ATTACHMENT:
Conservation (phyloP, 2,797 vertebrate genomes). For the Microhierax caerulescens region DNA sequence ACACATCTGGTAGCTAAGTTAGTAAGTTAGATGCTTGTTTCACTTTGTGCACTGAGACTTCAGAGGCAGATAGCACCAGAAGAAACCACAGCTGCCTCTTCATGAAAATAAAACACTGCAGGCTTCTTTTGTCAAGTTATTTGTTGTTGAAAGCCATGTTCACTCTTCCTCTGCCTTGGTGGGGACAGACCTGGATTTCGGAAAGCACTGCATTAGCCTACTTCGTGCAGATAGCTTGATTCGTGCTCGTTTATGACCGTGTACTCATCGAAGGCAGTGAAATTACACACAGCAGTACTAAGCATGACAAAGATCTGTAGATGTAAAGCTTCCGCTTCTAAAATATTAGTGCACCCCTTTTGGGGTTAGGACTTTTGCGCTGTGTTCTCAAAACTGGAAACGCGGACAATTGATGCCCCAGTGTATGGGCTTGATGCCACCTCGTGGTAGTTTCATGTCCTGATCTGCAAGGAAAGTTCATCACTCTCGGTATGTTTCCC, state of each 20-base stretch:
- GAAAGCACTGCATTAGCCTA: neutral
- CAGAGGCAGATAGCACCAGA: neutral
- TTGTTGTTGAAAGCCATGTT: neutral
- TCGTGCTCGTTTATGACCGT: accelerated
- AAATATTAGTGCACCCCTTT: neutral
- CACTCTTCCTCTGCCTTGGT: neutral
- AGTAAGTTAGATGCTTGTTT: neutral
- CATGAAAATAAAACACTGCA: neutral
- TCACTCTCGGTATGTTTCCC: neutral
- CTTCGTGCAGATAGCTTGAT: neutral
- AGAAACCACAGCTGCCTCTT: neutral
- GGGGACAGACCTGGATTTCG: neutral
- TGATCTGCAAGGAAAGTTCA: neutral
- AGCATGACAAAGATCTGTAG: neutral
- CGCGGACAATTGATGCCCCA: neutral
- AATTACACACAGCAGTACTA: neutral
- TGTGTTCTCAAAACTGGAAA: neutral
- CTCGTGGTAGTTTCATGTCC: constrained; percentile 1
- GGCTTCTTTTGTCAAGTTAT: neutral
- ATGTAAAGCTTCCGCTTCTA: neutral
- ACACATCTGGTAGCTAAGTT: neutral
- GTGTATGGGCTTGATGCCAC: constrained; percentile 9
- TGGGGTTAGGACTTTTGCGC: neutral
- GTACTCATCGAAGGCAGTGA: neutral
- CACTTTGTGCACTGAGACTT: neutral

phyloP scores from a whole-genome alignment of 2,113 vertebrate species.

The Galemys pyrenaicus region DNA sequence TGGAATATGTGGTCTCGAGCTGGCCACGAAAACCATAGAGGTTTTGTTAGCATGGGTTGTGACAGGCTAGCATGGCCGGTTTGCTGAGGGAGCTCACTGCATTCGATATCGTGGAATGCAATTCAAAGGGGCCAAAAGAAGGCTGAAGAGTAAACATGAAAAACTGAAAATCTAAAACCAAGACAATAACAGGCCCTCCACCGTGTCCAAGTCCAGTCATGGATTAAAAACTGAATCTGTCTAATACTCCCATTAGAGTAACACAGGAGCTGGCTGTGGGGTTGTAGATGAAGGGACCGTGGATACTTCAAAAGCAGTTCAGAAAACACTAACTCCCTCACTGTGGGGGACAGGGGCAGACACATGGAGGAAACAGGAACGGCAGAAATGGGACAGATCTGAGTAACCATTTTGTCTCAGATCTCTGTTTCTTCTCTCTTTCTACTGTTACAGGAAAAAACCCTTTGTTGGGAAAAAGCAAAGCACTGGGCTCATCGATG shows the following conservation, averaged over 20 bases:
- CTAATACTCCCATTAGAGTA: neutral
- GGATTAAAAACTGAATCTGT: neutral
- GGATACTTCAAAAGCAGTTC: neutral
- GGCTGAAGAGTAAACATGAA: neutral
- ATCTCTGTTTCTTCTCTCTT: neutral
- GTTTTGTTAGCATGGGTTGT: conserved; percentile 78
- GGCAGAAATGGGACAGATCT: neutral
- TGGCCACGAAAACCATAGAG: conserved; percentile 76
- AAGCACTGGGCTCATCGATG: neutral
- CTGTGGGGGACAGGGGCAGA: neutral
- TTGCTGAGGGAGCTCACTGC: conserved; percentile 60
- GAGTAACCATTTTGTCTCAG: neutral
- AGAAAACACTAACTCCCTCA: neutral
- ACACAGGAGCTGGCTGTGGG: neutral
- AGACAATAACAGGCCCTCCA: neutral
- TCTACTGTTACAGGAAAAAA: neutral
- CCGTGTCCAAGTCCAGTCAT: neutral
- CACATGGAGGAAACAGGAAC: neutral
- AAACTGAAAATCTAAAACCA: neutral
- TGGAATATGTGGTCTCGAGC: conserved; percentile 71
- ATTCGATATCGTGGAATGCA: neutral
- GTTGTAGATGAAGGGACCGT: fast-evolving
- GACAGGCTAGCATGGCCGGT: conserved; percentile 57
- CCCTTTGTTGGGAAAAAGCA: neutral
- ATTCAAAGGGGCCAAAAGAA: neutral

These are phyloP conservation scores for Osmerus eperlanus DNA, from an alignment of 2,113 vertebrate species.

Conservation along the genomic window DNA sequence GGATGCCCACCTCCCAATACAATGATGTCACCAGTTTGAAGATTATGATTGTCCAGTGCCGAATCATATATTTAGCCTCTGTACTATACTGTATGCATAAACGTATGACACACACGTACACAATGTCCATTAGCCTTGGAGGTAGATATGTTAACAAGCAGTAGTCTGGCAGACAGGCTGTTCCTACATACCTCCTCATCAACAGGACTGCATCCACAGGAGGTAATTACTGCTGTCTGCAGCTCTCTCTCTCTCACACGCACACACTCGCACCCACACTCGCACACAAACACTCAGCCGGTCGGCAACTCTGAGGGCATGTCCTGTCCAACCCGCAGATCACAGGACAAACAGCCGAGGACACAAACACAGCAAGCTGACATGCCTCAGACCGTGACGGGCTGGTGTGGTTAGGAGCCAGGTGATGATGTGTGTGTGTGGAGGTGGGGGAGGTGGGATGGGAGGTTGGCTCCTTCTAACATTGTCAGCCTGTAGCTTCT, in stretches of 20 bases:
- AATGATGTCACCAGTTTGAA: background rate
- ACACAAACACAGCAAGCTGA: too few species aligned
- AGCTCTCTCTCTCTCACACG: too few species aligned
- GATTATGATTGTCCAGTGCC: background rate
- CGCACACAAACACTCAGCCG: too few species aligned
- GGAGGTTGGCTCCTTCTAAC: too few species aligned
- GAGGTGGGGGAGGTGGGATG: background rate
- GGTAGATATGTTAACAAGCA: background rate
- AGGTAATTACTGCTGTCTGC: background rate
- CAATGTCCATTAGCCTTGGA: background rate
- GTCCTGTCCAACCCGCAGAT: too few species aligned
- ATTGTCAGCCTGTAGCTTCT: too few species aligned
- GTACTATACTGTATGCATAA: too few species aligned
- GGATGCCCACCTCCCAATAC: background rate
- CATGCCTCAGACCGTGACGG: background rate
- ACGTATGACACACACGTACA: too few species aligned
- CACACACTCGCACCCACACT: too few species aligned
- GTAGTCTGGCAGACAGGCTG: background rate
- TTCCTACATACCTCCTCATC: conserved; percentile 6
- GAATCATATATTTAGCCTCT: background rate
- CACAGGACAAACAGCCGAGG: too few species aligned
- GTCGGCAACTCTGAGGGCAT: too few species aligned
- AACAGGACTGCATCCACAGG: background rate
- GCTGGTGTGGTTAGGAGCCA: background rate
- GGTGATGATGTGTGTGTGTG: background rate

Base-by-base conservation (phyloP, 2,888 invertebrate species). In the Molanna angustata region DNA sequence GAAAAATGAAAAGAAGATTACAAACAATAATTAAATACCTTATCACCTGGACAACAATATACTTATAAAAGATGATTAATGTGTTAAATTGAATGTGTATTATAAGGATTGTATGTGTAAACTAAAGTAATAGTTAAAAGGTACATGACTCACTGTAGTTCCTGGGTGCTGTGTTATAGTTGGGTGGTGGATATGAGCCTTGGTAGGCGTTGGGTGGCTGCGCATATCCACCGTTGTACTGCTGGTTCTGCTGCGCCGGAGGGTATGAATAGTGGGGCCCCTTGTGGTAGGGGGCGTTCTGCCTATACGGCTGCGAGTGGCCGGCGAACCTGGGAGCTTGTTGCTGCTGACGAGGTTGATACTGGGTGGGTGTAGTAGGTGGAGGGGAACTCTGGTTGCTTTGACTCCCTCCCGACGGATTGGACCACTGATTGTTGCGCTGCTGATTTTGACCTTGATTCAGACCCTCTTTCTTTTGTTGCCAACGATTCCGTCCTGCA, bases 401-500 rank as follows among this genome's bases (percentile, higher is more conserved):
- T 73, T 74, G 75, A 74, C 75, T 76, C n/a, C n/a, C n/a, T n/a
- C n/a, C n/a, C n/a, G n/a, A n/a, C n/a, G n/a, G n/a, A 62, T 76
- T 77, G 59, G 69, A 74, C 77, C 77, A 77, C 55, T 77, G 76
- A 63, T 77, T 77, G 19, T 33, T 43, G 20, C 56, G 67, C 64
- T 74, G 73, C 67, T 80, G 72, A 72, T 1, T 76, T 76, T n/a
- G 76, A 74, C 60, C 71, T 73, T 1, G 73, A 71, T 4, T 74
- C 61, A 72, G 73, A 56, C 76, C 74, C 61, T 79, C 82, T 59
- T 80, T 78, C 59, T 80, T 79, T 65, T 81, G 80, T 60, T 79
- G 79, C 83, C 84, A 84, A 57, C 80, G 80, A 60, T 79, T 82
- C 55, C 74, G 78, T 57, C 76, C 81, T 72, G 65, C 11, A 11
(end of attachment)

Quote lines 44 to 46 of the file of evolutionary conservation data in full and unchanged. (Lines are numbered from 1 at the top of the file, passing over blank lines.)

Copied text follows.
- TCTACTGTTACAGGAAAAAA: neutral
- CCGTGTCCAAGTCCAGTCAT: neutral
- CACATGGAGGAAACAGGAAC: neutral